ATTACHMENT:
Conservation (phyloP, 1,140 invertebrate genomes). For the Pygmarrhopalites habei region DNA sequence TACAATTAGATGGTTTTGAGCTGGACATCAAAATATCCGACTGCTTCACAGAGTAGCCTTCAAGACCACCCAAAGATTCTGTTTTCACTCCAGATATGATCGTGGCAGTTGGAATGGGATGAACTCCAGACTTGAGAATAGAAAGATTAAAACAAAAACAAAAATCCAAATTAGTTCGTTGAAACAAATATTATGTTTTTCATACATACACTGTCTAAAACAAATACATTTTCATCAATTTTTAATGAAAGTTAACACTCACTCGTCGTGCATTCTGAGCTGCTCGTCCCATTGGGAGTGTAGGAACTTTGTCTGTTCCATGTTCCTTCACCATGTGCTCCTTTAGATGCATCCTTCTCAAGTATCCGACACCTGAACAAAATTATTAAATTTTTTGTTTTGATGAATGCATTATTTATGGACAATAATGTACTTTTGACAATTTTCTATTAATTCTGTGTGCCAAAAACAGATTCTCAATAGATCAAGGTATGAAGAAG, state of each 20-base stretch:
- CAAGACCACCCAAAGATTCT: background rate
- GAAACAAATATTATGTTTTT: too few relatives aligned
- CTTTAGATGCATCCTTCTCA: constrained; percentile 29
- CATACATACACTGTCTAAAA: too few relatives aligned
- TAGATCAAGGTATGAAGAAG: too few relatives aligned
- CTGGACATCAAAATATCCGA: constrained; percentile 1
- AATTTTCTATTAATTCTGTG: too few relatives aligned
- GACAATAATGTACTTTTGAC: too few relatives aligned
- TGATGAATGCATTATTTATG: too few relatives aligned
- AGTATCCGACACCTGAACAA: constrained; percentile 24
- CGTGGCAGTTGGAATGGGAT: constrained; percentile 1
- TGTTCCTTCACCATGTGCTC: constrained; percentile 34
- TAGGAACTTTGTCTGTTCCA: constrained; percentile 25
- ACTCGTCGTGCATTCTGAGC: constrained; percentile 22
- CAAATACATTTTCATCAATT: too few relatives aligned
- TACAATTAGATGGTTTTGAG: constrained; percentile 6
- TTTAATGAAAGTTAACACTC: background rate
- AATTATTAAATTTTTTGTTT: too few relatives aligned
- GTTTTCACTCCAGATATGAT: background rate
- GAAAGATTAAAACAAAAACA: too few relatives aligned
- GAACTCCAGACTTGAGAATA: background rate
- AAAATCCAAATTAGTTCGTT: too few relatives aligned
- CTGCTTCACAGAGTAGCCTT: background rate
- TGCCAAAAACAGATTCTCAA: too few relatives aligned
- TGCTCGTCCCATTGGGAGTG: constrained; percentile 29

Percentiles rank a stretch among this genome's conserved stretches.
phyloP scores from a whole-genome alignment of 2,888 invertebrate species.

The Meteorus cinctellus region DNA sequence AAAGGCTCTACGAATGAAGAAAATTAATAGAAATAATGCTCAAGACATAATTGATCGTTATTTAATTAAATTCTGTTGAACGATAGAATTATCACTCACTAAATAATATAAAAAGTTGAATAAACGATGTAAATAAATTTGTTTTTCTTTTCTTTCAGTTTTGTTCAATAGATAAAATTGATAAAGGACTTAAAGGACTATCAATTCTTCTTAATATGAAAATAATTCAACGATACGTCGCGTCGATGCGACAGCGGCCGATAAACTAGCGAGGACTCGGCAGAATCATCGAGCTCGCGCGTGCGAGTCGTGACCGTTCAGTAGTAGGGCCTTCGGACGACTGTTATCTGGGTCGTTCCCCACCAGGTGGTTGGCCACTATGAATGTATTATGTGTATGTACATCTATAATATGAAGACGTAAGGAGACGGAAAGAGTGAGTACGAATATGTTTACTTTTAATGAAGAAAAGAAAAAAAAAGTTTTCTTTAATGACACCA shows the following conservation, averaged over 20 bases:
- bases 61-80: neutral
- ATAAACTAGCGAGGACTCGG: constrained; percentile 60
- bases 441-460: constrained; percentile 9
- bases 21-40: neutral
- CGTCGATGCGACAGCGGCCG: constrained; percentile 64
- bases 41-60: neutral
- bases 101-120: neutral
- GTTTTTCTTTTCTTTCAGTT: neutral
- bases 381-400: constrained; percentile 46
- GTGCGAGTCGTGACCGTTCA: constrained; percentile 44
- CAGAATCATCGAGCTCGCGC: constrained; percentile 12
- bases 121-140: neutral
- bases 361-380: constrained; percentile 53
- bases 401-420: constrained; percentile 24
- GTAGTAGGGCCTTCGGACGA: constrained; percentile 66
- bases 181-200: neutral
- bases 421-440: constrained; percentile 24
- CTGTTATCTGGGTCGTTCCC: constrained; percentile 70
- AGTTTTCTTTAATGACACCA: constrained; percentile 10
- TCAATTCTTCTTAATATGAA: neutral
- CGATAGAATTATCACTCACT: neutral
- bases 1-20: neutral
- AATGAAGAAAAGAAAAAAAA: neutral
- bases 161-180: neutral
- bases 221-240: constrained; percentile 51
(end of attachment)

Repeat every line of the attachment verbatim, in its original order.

Conservation (phyloP, 1,140 invertebrate genomes). For the Pygmarrhopalites habei region DNA sequence TACAATTAGATGGTTTTGAGCTGGACATCAAAATATCCGACTGCTTCACAGAGTAGCCTTCAAGACCACCCAAAGATTCTGTTTTCACTCCAGATATGATCGTGGCAGTTGGAATGGGATGAACTCCAGACTTGAGAATAGAAAGATTAAAACAAAAACAAAAATCCAAATTAGTTCGTTGAAACAAATATTATGTTTTTCATACATACACTGTCTAAAACAAATACATTTTCATCAATTTTTAATGAAAGTTAACACTCACTCGTCGTGCATTCTGAGCTGCTCGTCCCATTGGGAGTGTAGGAACTTTGTCTGTTCCATGTTCCTTCACCATGTGCTCCTTTAGATGCATCCTTCTCAAGTATCCGACACCTGAACAAAATTATTAAATTTTTTGTTTTGATGAATGCATTATTTATGGACAATAATGTACTTTTGACAATTTTCTATTAATTCTGTGTGCCAAAAACAGATTCTCAATAGATCAAGGTATGAAGAAG, state of each 20-base stretch:
- CAAGACCACCCAAAGATTCT: background rate
- GAAACAAATATTATGTTTTT: too few relatives aligned
- CTTTAGATGCATCCTTCTCA: constrained; percentile 29
- CATACATACACTGTCTAAAA: too few relatives aligned
- TAGATCAAGGTATGAAGAAG: too few relatives aligned
- CTGGACATCAAAATATCCGA: constrained; percentile 1
- AATTTTCTATTAATTCTGTG: too few relatives aligned
- GACAATAATGTACTTTTGAC: too few relatives aligned
- TGATGAATGCATTATTTATG: too few relatives aligned
- AGTATCCGACACCTGAACAA: constrained; percentile 24
- CGTGGCAGTTGGAATGGGAT: constrained; percentile 1
- TGTTCCTTCACCATGTGCTC: constrained; percentile 34
- TAGGAACTTTGTCTGTTCCA: constrained; percentile 25
- ACTCGTCGTGCATTCTGAGC: constrained; percentile 22
- CAAATACATTTTCATCAATT: too few relatives aligned
- TACAATTAGATGGTTTTGAG: constrained; percentile 6
- TTTAATGAAAGTTAACACTC: background rate
- AATTATTAAATTTTTTGTTT: too few relatives aligned
- GTTTTCACTCCAGATATGAT: background rate
- GAAAGATTAAAACAAAAACA: too few relatives aligned
- GAACTCCAGACTTGAGAATA: background rate
- AAAATCCAAATTAGTTCGTT: too few relatives aligned
- CTGCTTCACAGAGTAGCCTT: background rate
- TGCCAAAAACAGATTCTCAA: too few relatives aligned
- TGCTCGTCCCATTGGGAGTG: constrained; percentile 29

Percentiles rank a stretch among this genome's conserved stretches.
phyloP scores from a whole-genome alignment of 2,888 invertebrate species.

The Meteorus cinctellus region DNA sequence AAAGGCTCTACGAATGAAGAAAATTAATAGAAATAATGCTCAAGACATAATTGATCGTTATTTAATTAAATTCTGTTGAACGATAGAATTATCACTCACTAAATAATATAAAAAGTTGAATAAACGATGTAAATAAATTTGTTTTTCTTTTCTTTCAGTTTTGTTCAATAGATAAAATTGATAAAGGACTTAAAGGACTATCAATTCTTCTTAATATGAAAATAATTCAACGATACGTCGCGTCGATGCGACAGCGGCCGATAAACTAGCGAGGACTCGGCAGAATCATCGAGCTCGCGCGTGCGAGTCGTGACCGTTCAGTAGTAGGGCCTTCGGACGACTGTTATCTGGGTCGTTCCCCACCAGGTGGTTGGCCACTATGAATGTATTATGTGTATGTACATCTATAATATGAAGACGTAAGGAGACGGAAAGAGTGAGTACGAATATGTTTACTTTTAATGAAGAAAAGAAAAAAAAAGTTTTCTTTAATGACACCA shows the following conservation, averaged over 20 bases:
- bases 61-80: neutral
- ATAAACTAGCGAGGACTCGG: constrained; percentile 60
- bases 441-460: constrained; percentile 9
- bases 21-40: neutral
- CGTCGATGCGACAGCGGCCG: constrained; percentile 64
- bases 41-60: neutral
- bases 101-120: neutral
- GTTTTTCTTTTCTTTCAGTT: neutral
- bases 381-400: constrained; percentile 46
- GTGCGAGTCGTGACCGTTCA: constrained; percentile 44
- CAGAATCATCGAGCTCGCGC: constrained; percentile 12
- bases 121-140: neutral
- bases 361-380: constrained; percentile 53
- bases 401-420: constrained; percentile 24
- GTAGTAGGGCCTTCGGACGA: constrained; percentile 66
- bases 181-200: neutral
- bases 421-440: constrained; percentile 24
- CTGTTATCTGGGTCGTTCCC: constrained; percentile 70
- AGTTTTCTTTAATGACACCA: constrained; percentile 10
- TCAATTCTTCTTAATATGAA: neutral
- CGATAGAATTATCACTCACT: neutral
- bases 1-20: neutral
- AATGAAGAAAAGAAAAAAAA: neutral
- bases 161-180: neutral
- bases 221-240: constrained; percentile 51